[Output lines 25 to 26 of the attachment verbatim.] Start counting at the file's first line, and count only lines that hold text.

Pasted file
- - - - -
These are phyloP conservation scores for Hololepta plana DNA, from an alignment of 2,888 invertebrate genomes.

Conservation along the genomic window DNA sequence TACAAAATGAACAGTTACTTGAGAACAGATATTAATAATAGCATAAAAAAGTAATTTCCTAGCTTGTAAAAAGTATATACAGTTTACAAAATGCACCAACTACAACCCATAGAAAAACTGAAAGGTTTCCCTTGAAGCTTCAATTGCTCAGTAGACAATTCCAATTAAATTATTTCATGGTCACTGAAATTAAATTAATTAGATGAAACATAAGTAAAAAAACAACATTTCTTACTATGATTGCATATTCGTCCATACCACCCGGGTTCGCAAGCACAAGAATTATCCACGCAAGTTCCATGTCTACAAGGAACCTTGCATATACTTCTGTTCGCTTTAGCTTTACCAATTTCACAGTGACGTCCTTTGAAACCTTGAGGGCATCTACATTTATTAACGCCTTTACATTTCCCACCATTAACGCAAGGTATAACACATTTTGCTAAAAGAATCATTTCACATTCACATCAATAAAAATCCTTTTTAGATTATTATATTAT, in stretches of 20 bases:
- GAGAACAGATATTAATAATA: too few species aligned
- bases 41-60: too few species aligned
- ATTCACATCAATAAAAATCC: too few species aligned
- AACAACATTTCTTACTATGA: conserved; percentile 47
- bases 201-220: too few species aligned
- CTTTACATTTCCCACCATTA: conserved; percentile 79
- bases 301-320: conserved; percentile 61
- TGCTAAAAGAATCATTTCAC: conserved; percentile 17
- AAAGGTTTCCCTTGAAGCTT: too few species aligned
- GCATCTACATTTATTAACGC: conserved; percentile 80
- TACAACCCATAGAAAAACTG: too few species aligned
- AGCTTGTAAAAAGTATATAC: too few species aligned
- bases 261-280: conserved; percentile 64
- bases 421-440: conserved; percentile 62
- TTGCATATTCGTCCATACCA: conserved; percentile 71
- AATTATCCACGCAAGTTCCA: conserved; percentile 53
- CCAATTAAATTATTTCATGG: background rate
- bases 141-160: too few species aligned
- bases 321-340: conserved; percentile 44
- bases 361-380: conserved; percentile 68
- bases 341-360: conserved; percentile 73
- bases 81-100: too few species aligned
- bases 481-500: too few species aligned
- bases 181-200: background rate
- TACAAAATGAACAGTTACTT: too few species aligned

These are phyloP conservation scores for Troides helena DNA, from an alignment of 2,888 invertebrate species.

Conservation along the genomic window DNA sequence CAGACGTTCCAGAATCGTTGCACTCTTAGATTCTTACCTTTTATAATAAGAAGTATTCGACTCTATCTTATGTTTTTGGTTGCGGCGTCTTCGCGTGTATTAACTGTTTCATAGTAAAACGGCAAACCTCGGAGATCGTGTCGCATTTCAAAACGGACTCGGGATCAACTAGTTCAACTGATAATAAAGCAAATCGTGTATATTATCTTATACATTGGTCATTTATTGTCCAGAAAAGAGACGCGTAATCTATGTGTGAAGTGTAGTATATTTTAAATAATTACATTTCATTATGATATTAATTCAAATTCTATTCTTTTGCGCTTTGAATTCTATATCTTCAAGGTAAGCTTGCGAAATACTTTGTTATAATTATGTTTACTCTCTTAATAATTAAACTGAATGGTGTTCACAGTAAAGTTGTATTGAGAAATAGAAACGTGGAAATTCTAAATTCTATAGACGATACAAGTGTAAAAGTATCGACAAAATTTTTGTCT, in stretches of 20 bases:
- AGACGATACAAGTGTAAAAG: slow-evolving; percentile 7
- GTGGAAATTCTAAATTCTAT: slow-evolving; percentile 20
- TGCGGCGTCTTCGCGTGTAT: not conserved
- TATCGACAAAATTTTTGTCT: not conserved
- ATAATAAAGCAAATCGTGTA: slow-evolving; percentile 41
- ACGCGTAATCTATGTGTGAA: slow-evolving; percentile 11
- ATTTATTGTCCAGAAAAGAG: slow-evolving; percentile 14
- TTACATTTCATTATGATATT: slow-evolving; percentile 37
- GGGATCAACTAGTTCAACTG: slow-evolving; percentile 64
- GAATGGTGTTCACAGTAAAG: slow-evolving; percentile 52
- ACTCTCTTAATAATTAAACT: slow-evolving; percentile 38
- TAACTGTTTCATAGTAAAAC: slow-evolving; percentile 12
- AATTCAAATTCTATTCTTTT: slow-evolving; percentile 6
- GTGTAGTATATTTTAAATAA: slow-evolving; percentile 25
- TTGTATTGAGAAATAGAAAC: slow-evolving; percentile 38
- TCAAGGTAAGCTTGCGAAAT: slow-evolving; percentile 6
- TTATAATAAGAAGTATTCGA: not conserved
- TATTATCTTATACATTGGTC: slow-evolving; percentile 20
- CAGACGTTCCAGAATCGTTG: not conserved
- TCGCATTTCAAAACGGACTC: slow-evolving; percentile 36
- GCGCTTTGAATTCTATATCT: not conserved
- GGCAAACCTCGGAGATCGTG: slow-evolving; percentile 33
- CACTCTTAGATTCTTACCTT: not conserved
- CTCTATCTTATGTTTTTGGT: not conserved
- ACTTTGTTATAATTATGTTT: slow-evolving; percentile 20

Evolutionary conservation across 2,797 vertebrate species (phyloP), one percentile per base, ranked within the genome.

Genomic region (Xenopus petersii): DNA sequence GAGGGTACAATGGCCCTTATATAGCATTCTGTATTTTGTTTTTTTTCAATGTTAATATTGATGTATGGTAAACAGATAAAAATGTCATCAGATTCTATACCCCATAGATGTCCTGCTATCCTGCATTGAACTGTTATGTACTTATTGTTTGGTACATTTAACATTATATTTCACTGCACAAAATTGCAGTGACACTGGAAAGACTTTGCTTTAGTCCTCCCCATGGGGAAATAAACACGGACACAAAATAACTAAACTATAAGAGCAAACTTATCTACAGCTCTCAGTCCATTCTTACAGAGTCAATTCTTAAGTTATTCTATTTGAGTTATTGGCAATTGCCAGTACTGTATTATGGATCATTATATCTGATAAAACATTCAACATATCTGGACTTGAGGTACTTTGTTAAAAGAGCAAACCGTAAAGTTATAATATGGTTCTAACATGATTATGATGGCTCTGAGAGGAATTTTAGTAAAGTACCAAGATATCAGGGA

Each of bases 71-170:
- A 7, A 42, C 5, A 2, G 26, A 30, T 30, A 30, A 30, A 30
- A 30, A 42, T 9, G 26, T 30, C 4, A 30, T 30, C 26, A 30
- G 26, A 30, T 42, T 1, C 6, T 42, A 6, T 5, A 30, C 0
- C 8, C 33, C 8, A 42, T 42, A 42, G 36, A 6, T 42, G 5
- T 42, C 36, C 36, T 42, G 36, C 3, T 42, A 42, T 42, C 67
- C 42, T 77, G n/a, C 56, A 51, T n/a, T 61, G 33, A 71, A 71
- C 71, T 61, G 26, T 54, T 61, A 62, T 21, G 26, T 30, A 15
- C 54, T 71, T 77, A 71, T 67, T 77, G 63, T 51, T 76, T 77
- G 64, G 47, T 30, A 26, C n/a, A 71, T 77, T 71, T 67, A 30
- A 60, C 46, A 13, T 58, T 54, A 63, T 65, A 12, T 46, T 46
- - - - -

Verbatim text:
- bases 481-500: too few species aligned
- bases 181-200: background rate